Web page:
“A few days after I get paid, I’m counting down the days until my next paycheck because my account is getting low and I’m running out of money. I don’t know where my money is going.”
“Money is a major source of stress in my life. I don’t make a lot of it, so there’s no need to budget or try to save it.”
“I just got engaged, but I’m not sure if I can afford the wedding of my dreams.”
Do any of these situations sound familiar? You’re not alone! At some point in life, you may find yourself worried about your finances and trying to figure out how you’re going to make ends meet. It can be overwhelming and seem almost impossible to move past where you are financially. Don’t worry, there is hope and the possibility to turn your financial situation around.
You may be wondering, “How can I turn it around when it looks hopeless?” Start off by being more intentional with your money. What does it mean to be more intentional? Being intentional means you are deliberate and purposeful in your actions. You know what you want and you go after it. Your eyes are set on the bigger picture of what you want. Being intentional with your money simply means that you’re taking control of your finances by making the best decisions for your situation and taking action to reach your financial goals.
Here are a few ways you can be more intentional with your money.
The first step to being intentional is knowing your intent. It helps you to focus on your what or why. If you’re not sure where to start, take a moment to think about what you want and what’s important to you. Ask yourself, “What do I want to accomplish with my finances?” or “Why do I need to be intentional with my money?” Is it to save for a down payment on a new house, save $1,000 for an emergency fund, pay off student loans, or become debt-free? Once you’ve decided what you want and what matters to you the most, create a plan and focus your energy on taking the necessary steps to accomplish your goal.
Once you’ve identified your intent, now it’s time to create a budget. A budget is an effective way to manage your finances. It gives you a blueprint for how you plan to be intentional with your money. It outlines your income and expenses to show how much income you’re receiving and how much you spend on expenses. Having a budget also shows where you can cut expenses so you can add more to savings or for the goal you’re trying to accomplish. It helps you to stay focused and on track with accomplishing your goal if you stick with it.
If you intend to build your savings for an emergency fund, vacation, or a new car, but you’re inconsistent with saving, setting up a direct deposit for your savings account is a convenient, secure, and safe way to build your savings over time. You no longer have to worry about making deposits, you’re less likely to spend what you’ve saved, and you’re excited to see your savings grow and getting closer to your financial goal. Set it up and let it do the work for you.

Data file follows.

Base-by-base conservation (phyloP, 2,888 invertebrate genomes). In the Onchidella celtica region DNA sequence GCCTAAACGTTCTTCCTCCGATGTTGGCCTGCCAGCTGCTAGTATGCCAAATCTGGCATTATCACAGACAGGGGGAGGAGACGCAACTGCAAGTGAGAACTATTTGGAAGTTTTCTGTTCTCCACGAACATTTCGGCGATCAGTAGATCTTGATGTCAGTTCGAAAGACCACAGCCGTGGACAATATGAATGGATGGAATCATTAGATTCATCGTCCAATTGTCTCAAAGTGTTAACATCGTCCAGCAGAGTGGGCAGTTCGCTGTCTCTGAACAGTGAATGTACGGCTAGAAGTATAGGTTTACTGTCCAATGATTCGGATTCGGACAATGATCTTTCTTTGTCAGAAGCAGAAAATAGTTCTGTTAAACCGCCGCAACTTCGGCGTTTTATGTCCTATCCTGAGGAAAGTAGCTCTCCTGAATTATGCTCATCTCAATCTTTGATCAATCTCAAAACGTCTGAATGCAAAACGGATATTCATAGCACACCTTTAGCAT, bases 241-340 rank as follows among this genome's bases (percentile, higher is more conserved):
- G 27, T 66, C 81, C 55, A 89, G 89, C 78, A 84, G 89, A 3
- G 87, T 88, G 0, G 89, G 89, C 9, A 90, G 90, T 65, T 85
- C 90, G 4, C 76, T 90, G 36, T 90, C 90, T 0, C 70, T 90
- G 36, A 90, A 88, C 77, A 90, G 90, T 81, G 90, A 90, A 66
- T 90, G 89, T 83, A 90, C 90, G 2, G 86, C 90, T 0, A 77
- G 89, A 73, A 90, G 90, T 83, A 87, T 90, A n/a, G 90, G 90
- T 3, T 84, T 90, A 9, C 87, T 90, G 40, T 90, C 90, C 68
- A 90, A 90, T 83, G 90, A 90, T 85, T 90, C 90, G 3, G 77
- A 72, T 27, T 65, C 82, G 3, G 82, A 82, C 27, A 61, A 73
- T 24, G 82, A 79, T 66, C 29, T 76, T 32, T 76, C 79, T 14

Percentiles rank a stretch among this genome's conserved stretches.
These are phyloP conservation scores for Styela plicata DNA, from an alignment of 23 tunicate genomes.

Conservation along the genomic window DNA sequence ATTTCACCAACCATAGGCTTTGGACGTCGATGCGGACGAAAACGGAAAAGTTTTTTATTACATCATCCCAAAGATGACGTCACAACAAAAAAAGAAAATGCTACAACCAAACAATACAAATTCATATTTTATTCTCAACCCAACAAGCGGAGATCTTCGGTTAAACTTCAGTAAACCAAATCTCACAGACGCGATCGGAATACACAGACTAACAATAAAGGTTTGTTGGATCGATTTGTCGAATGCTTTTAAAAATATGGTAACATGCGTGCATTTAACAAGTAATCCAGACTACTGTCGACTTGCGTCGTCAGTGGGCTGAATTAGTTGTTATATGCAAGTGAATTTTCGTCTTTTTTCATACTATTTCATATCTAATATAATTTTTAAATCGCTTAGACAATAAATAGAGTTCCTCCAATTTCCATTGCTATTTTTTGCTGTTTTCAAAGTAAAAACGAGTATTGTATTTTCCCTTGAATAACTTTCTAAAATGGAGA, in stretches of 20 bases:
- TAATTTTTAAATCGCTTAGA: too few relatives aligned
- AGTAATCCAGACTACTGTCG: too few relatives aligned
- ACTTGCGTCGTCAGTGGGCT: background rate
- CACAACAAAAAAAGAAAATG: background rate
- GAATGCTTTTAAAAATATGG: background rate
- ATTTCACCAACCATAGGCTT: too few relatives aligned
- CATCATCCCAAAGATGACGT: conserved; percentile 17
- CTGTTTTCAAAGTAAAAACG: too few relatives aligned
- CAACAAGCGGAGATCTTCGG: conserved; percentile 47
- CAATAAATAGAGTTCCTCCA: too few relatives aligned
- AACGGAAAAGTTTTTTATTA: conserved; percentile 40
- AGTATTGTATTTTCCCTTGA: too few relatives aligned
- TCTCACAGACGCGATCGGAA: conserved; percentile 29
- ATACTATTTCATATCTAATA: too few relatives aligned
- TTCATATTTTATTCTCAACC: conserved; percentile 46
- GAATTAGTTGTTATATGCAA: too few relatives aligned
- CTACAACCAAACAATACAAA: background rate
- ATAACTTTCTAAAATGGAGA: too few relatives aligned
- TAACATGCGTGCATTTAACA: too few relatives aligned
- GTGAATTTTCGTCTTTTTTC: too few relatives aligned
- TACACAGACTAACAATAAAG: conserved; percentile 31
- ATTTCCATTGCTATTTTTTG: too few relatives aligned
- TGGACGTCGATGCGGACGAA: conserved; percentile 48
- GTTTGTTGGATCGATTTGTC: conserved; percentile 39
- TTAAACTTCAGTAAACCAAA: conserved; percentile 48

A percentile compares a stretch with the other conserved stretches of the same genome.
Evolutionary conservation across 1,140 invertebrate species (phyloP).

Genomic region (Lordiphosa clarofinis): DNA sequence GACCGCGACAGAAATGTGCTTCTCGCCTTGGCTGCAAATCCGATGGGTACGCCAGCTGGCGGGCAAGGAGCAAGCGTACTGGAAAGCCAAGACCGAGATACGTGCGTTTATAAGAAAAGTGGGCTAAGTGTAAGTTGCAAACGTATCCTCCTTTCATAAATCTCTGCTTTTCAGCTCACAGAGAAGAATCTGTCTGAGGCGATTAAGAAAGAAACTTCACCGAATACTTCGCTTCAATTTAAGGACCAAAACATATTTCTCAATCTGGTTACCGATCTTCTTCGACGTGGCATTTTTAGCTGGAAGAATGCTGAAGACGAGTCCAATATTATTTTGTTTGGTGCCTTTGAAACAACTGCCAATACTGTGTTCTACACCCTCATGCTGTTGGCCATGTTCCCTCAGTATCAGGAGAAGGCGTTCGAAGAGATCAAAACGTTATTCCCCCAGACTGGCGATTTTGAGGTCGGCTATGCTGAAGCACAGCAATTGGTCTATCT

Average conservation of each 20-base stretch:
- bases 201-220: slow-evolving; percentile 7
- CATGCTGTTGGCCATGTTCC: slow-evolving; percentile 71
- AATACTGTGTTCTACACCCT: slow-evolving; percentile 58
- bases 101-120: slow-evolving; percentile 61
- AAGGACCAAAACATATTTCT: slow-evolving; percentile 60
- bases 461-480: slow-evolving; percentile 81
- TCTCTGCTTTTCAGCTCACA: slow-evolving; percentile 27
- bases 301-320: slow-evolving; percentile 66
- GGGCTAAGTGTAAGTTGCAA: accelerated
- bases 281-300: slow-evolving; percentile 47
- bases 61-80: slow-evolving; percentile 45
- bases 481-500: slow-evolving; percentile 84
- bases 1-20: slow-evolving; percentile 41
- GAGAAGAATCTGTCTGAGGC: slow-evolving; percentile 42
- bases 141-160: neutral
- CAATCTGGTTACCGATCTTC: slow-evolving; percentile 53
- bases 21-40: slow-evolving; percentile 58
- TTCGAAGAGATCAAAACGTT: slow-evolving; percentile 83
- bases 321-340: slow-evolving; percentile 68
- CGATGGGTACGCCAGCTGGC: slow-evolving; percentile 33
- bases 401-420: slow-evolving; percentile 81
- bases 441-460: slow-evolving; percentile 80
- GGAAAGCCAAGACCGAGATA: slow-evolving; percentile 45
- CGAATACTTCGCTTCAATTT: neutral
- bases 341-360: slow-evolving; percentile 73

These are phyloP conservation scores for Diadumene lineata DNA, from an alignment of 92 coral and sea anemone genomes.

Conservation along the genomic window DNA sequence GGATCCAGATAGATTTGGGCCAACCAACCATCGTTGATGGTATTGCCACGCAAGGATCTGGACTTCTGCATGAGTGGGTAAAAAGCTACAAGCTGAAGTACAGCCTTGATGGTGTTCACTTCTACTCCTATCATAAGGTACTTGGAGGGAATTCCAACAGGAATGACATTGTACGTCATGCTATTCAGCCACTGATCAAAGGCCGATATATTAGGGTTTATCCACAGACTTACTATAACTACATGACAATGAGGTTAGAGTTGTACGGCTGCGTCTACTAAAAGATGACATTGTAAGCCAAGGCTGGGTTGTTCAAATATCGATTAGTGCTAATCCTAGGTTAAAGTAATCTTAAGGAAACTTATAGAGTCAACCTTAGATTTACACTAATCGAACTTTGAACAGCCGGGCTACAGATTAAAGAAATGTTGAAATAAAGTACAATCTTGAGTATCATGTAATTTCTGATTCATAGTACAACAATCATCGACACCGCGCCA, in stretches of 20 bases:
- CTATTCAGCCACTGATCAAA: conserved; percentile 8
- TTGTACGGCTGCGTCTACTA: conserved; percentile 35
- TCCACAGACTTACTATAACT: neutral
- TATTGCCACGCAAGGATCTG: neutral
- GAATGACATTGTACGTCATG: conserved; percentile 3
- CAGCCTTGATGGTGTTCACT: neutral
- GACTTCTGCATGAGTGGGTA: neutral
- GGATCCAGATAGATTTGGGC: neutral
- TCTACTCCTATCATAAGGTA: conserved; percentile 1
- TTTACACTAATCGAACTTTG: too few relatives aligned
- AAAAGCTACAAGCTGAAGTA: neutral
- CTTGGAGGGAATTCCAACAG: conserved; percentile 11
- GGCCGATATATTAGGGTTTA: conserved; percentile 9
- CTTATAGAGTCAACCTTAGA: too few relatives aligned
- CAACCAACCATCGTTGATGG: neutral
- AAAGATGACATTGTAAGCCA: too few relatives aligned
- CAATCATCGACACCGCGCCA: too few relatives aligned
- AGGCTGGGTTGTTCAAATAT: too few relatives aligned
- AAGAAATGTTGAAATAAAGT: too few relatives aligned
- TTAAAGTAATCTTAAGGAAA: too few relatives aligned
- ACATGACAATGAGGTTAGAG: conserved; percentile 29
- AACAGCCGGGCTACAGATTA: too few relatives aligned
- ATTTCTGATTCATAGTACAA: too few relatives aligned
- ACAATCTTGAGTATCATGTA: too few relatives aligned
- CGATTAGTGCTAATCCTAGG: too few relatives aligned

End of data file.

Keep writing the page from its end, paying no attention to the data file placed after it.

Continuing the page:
Do you make daily visits to a local coffee shop for your favorite cup of coffee or you grab a soft drink and a bag of chips every time you’re waiting in the checkout line? These purchases may seem small, but over time the costs add up. Impulse buying and mindless spending could bust your budget.
Most people spend money out of habit or spend without weighing the cost of the purchase. Be intentional about your purchases. Think about the effect it will have on your budget. Did you budget for it? Is it a need or want? Is this item a necessity? Do I have to purchase it now or can I wait to purchase it later? Our needs and wants are never-ending. The more intentional you are about your decisions and priorities, the more likely you’re to stay focused on your goals and what’s important.
We’re constantly bombarded with messages all around us trying to entice us to spend money. From Flash Sales, BOGO Sales, 50% discounts to once-in-a-lifetime offers, the temptation to spend can be hard to resist. You may tell yourself, “This is a great deal and I can’t pass it up. It only happens once a year.” You have to change this narrative if you want to be intentional with your money.
Yes, it may be the best sale of the year, but you have to stay focused on what’s important and what you want to accomplish with your finances. If the temptation is too much to bear, take the necessary actions to eliminate or ignore these distractions by unsubscribing to emails or scrolling past those tempting ads on social media. Do what you need to do to help you stay focused.
Being intentional takes time, focus, and patience. Once you know what you want to do and you’ve taken the necessary steps to move towards it, you can set aside time to reflect on the progress you’ve made. This is a good time to remind yourself of the big picture, to make sure you’re on target with your goals, and to make adjustments if needed. During your reflection time, ask yourself, “Does my action align with my priorities and goals?” or “What changes do I need to make to realign with my priorities and goals?”
Deciding to be more intentional with your money is the beginning of your financial success. Once you know your “why” and have identified your priorities, you become more deliberate and purposeful in taking action towards achieving your financial goals.